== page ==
Bring on the Barbecue!

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Bring on the Barbecue!

Bring on the Barbecue!

Forget all those jokes about burnt bangers and cremated burgers; we’re a nation increasingly enthusiastic about outdoor cooking and there’s no limit to our ambition. So as summer rolls on again, how best can we beat the Aussies at their own game and make a sizzling success of every alfresco cook out? Coombe Farm has some very handy tips…

Never mind the weather. You can’t control it, it’ll do whatever it fancies and if the sun doesn’t shine we’ve got jumpers, haven’t we? So huddle round the fire as your tummy rumbles in anticipation.

Don’t panic. Eating from the barbecue is meant to be relaxed and informal. It’s not a sit-down banquet and you’re not a Michelin-starred chef doing an on-stage demonstration. So manage everyone’s expectations and let them know it’ll be ready when it’s ready. And don’t try to get everything plated up all at once. One of the joys of barbecue is having lots of little courses to sample, and always looking forward to what’s coming next.

Manage the heat. If you’re cooking over coals this means getting things started long before you want to cook. Probably an hour, maybe two hours, in advance. The rules are simple: black coals aren’t hot enough; white coals are ready for cooking. There should definitely be no flames – that way lies burnt-on-the-outside-raw-in-the-middle.

Get everyone involved. Kids will love getting their hands sticky making burgers, meatballs and koftas. There’s always a fire-raiser eager to keep the heat going, and everyone enjoys the thrilling splash and sizzle of turning a steak. And those not keen to cook? That’s what prosecco and cold beers are for.

Choose the right kit. There’s a lot of barbecue stuff out there these days. And some of it’s eye-wateringly expensive. So match your kit to your purposes, thinking about how many mouths you have to feed, how often you’ll use it, how tricksy you want to get with the cooking and whether you prefer coals and wood or gas. If you suspect a high-performance barbecue with quadruple burners, illuminated control knobs and integral chicken roaster is going to end up in the garage beside the tennis rackets and roller skates, opt for disposable trays instead. They’ll do you just as well.

Think about flavour. Don’t get us wrong, there’s nothing wrong with a sausage. But a smoky sausage drizzled with tangy chipotle sauce and coupled with crispy, zingy slaw? That’s what we’re talking about. So choose meat that’s packed with flavour – chicken thigh, rack of lamb, rib-eye steaks – and pair them with bold marinades and side dishes that offer an array of tastes and textures. And don’t forget about the smoke. Oak, apple, maple and hickory all have subtly different flavours that can be transferred to your food. So chuck a handful of damp chips on your white-hot coals and savour the results.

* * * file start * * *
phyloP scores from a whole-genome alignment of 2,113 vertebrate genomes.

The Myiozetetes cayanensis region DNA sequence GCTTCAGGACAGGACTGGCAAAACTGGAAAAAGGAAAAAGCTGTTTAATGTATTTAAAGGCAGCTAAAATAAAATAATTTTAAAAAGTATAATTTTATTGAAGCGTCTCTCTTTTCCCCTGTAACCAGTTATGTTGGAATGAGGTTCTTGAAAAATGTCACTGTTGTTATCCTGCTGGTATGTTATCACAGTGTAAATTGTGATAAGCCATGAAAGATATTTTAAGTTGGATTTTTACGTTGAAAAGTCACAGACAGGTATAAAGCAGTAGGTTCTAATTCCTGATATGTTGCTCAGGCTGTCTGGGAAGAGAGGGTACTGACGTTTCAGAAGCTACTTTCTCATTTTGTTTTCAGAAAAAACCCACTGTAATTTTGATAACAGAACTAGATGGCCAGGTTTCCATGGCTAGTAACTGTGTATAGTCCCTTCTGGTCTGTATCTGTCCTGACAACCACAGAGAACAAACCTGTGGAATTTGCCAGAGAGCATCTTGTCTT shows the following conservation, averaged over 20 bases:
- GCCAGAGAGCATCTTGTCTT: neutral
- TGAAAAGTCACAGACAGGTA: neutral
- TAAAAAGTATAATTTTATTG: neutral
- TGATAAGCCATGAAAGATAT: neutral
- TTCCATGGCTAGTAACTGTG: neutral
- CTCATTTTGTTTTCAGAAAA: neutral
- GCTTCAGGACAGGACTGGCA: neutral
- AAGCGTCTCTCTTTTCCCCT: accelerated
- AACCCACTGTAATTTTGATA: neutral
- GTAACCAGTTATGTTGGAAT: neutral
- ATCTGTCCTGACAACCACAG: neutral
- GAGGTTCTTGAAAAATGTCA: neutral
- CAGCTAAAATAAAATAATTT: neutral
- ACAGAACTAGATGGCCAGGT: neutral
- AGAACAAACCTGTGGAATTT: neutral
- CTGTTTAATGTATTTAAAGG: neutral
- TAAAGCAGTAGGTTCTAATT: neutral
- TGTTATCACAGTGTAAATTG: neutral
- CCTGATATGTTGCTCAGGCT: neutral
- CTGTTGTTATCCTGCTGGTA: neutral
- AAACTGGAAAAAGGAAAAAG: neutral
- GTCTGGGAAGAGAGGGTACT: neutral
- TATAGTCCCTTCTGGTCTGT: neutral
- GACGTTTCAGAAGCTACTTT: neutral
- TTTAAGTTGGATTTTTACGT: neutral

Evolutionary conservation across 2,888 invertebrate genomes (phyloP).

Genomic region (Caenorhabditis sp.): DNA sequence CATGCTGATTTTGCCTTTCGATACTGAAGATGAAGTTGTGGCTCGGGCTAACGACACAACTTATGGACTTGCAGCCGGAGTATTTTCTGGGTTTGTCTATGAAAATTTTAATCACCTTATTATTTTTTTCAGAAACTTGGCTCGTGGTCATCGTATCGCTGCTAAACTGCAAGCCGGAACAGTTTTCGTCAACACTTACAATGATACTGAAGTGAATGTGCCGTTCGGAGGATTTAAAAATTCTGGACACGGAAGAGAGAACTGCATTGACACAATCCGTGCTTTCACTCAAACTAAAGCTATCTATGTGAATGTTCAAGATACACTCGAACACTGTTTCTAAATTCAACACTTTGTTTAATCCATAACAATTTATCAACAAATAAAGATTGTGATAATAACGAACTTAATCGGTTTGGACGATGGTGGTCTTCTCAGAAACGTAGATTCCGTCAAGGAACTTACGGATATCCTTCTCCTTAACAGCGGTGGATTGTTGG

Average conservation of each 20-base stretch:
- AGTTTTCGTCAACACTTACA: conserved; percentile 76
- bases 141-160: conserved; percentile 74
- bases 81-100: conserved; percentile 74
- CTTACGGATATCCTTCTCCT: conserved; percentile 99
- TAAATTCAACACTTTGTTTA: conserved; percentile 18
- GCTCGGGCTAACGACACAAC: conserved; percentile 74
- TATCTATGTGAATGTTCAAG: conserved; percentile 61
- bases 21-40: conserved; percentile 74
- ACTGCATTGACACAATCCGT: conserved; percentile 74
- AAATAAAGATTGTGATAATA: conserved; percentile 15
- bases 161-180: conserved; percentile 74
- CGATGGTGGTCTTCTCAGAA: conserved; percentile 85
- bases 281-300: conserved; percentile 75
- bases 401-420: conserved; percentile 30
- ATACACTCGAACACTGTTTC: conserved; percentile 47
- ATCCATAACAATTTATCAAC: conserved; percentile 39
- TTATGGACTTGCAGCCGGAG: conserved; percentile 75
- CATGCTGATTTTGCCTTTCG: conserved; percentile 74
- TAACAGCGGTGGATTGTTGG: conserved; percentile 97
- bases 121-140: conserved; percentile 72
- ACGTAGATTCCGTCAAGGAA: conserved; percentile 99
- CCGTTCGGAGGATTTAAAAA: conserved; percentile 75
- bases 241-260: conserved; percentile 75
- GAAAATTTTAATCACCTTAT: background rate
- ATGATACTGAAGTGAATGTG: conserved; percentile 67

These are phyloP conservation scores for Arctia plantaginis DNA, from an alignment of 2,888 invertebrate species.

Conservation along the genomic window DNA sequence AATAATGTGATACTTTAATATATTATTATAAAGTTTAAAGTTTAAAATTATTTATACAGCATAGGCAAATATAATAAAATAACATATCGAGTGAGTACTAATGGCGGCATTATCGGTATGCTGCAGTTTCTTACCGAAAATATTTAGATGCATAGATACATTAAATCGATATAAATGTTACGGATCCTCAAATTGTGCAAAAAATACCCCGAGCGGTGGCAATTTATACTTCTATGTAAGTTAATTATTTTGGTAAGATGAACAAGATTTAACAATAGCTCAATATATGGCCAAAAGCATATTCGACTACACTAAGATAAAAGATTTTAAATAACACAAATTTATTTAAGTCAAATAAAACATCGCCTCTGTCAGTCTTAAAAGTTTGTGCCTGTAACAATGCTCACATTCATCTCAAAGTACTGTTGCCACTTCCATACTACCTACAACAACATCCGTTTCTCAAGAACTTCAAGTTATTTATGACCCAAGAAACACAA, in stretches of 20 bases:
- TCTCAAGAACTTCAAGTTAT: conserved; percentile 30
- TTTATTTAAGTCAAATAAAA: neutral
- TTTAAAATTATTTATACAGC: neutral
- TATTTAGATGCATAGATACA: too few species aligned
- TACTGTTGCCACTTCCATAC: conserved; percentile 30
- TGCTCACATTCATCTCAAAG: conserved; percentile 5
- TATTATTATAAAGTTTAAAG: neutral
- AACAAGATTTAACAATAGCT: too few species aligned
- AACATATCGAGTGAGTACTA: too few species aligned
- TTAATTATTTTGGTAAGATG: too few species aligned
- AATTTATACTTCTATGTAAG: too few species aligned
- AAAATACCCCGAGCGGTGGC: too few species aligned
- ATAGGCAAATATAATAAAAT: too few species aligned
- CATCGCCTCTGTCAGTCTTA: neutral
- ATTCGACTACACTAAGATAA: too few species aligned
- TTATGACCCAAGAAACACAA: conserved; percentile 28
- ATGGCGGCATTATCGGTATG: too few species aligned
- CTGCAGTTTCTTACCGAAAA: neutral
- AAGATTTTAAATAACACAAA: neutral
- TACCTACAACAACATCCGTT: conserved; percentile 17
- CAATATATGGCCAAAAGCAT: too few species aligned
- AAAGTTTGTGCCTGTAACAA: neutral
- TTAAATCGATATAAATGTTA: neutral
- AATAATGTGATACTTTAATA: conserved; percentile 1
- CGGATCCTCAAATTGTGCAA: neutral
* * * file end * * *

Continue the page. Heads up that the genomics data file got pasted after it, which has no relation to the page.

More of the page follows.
Be adventurous. By adventurous we don’t mean fiddly, complicated and pernickety. Because you’re meant to be having fun, too, remember. So triple wrap some brie in foil and cook it on the grill till it’s melted and bubbling, then dip crisp chipolatas in it. Wrap slices of mango in salty pancetta and cook over indirect heat to crisp the meat and get the juices running from the fruit. Or throw some flatbreads scented with fennel seeds straight on the coals, and use them to wrap thick slices of succulent pork belly. The juices will drip off your elbow, but who’s looking?

Top ideas that’ll impress your guests without piling on the pressure…

  • Make your steaks ‘dirty’ by rubbing them with a spot of oil, tossing on some seasoning then cooking them directly on white-hot coals. You don’t get a more authentic barbecue flavour than that.

 

  • Slow cook a shoulder of pork overnight in the oven before glazing it with mustard and maple syrup and finishing it on the barbecue. You’ll get fall-apart tender pulled pork with a sticky crispy skin.

 

  • Spatchcock a chicken, marinade it in lemon, honey and herbs then cook over indirect heat until the skin is well browned and the juices run clear from the thigh.

 

  • Make mini pizzas and cook them on the grill bars on a pizza stone or hot oven tray, covering them with the barbecue lid or a tent of foil.

 

  • Coat some pecans, cashews and peanuts with your favourite mix of spices and a spritz of oil, then toss them in a heavy pan over the hottest part of the barbecue until they’re browned and spitting. Your guests can nibble them with a glass of Pimms while you get on with the main event.

 

  • Make fruit skewers of watermelon, peach and pineapple, grill until charred, drizzle with minted syrup and serve with clotted cream.

 

Come and visit us on the Coombe Farm stand at Valley Fest for barbecued tasters, butchery demos and kids’ burger-making sessions.